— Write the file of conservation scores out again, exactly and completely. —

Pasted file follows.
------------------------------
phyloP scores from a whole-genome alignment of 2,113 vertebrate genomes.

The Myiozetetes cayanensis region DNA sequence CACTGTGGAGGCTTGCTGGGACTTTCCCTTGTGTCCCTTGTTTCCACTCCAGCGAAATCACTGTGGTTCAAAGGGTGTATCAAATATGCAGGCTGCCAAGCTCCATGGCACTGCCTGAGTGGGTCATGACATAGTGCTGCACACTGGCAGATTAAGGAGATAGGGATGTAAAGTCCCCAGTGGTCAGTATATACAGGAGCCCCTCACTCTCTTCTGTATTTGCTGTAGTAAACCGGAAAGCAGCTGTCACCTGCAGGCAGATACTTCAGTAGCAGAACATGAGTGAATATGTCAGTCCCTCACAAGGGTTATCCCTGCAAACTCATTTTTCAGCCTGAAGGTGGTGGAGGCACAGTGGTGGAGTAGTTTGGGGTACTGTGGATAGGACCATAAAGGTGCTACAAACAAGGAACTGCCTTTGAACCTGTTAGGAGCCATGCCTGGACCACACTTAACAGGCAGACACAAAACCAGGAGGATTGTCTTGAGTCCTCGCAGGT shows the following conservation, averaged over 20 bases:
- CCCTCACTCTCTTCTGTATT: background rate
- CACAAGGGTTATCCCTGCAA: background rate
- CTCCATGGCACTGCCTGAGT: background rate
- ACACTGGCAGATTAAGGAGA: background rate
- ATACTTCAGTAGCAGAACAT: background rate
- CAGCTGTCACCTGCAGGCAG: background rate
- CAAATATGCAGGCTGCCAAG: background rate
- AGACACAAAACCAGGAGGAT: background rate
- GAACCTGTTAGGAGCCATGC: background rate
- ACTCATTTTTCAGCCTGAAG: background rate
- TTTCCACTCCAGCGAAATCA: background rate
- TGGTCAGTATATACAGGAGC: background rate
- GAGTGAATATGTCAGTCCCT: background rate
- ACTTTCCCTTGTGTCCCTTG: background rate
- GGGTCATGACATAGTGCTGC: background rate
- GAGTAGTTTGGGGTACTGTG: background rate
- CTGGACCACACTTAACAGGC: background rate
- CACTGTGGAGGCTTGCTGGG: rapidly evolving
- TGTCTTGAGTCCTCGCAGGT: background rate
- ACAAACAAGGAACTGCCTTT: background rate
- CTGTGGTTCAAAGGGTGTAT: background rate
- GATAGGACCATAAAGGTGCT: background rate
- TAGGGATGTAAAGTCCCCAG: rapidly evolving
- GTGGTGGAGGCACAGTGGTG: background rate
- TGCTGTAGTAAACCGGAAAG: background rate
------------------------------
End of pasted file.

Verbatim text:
phyloP scores from a whole-genome alignment of 2,113 vertebrate genomes.

The Myiozetetes cayanensis region DNA sequence CACTGTGGAGGCTTGCTGGGACTTTCCCTTGTGTCCCTTGTTTCCACTCCAGCGAAATCACTGTGGTTCAAAGGGTGTATCAAATATGCAGGCTGCCAAGCTCCATGGCACTGCCTGAGTGGGTCATGACATAGTGCTGCACACTGGCAGATTAAGGAGATAGGGATGTAAAGTCCCCAGTGGTCAGTATATACAGGAGCCCCTCACTCTCTTCTGTATTTGCTGTAGTAAACCGGAAAGCAGCTGTCACCTGCAGGCAGATACTTCAGTAGCAGAACATGAGTGAATATGTCAGTCCCTCACAAGGGTTATCCCTGCAAACTCATTTTTCAGCCTGAAGGTGGTGGAGGCACAGTGGTGGAGTAGTTTGGGGTACTGTGGATAGGACCATAAAGGTGCTACAAACAAGGAACTGCCTTTGAACCTGTTAGGAGCCATGCCTGGACCACACTTAACAGGCAGACACAAAACCAGGAGGATTGTCTTGAGTCCTCGCAGGT shows the following conservation, averaged over 20 bases:
- CCCTCACTCTCTTCTGTATT: background rate
- CACAAGGGTTATCCCTGCAA: background rate
- CTCCATGGCACTGCCTGAGT: background rate
- ACACTGGCAGATTAAGGAGA: background rate
- ATACTTCAGTAGCAGAACAT: background rate
- CAGCTGTCACCTGCAGGCAG: background rate
- CAAATATGCAGGCTGCCAAG: background rate
- AGACACAAAACCAGGAGGAT: background rate
- GAACCTGTTAGGAGCCATGC: background rate
- ACTCATTTTTCAGCCTGAAG: background rate
- TTTCCACTCCAGCGAAATCA: background rate
- TGGTCAGTATATACAGGAGC: background rate
- GAGTGAATATGTCAGTCCCT: background rate
- ACTTTCCCTTGTGTCCCTTG: background rate
- GGGTCATGACATAGTGCTGC: background rate
- GAGTAGTTTGGGGTACTGTG: background rate
- CTGGACCACACTTAACAGGC: background rate
- CACTGTGGAGGCTTGCTGGG: rapidly evolving
- TGTCTTGAGTCCTCGCAGGT: background rate
- ACAAACAAGGAACTGCCTTT: background rate
- CTGTGGTTCAAAGGGTGTAT: background rate
- GATAGGACCATAAAGGTGCT: background rate
- TAGGGATGTAAAGTCCCCAG: rapidly evolving
- GTGGTGGAGGCACAGTGGTG: background rate
- TGCTGTAGTAAACCGGAAAG: background rate